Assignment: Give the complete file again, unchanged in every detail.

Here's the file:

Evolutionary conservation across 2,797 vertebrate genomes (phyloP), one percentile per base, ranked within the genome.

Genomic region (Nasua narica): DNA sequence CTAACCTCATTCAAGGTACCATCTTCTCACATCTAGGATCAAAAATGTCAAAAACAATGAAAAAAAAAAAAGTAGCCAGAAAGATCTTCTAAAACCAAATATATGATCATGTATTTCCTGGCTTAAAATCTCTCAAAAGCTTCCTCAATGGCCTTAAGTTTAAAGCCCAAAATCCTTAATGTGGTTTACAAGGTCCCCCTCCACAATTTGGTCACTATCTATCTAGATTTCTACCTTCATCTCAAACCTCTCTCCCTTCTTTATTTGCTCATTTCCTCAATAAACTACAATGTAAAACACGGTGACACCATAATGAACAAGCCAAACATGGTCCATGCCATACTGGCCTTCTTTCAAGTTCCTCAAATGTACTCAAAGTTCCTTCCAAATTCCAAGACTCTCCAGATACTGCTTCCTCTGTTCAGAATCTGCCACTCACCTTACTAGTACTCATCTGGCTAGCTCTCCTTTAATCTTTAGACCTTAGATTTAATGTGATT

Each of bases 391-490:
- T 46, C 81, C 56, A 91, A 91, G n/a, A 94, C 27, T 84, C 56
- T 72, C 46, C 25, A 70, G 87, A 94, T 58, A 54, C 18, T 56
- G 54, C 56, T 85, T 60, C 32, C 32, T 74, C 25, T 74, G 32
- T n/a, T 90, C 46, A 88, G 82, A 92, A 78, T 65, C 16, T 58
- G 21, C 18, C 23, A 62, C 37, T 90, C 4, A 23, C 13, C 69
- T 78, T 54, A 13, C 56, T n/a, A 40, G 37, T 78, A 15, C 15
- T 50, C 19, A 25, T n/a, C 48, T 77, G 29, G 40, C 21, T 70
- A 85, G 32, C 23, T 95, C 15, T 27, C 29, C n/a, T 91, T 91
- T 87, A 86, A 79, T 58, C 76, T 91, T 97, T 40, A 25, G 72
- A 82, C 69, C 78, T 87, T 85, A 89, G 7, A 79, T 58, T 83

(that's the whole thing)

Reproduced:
Evolutionary conservation across 2,797 vertebrate genomes (phyloP), one percentile per base, ranked within the genome.

Genomic region (Nasua narica): DNA sequence CTAACCTCATTCAAGGTACCATCTTCTCACATCTAGGATCAAAAATGTCAAAAACAATGAAAAAAAAAAAAGTAGCCAGAAAGATCTTCTAAAACCAAATATATGATCATGTATTTCCTGGCTTAAAATCTCTCAAAAGCTTCCTCAATGGCCTTAAGTTTAAAGCCCAAAATCCTTAATGTGGTTTACAAGGTCCCCCTCCACAATTTGGTCACTATCTATCTAGATTTCTACCTTCATCTCAAACCTCTCTCCCTTCTTTATTTGCTCATTTCCTCAATAAACTACAATGTAAAACACGGTGACACCATAATGAACAAGCCAAACATGGTCCATGCCATACTGGCCTTCTTTCAAGTTCCTCAAATGTACTCAAAGTTCCTTCCAAATTCCAAGACTCTCCAGATACTGCTTCCTCTGTTCAGAATCTGCCACTCACCTTACTAGTACTCATCTGGCTAGCTCTCCTTTAATCTTTAGACCTTAGATTTAATGTGATT

Each of bases 391-490:
- T 46, C 81, C 56, A 91, A 91, G n/a, A 94, C 27, T 84, C 56
- T 72, C 46, C 25, A 70, G 87, A 94, T 58, A 54, C 18, T 56
- G 54, C 56, T 85, T 60, C 32, C 32, T 74, C 25, T 74, G 32
- T n/a, T 90, C 46, A 88, G 82, A 92, A 78, T 65, C 16, T 58
- G 21, C 18, C 23, A 62, C 37, T 90, C 4, A 23, C 13, C 69
- T 78, T 54, A 13, C 56, T n/a, A 40, G 37, T 78, A 15, C 15
- T 50, C 19, A 25, T n/a, C 48, T 77, G 29, G 40, C 21, T 70
- A 85, G 32, C 23, T 95, C 15, T 27, C 29, C n/a, T 91, T 91
- T 87, A 86, A 79, T 58, C 76, T 91, T 97, T 40, A 25, G 72
- A 82, C 69, C 78, T 87, T 85, A 89, G 7, A 79, T 58, T 83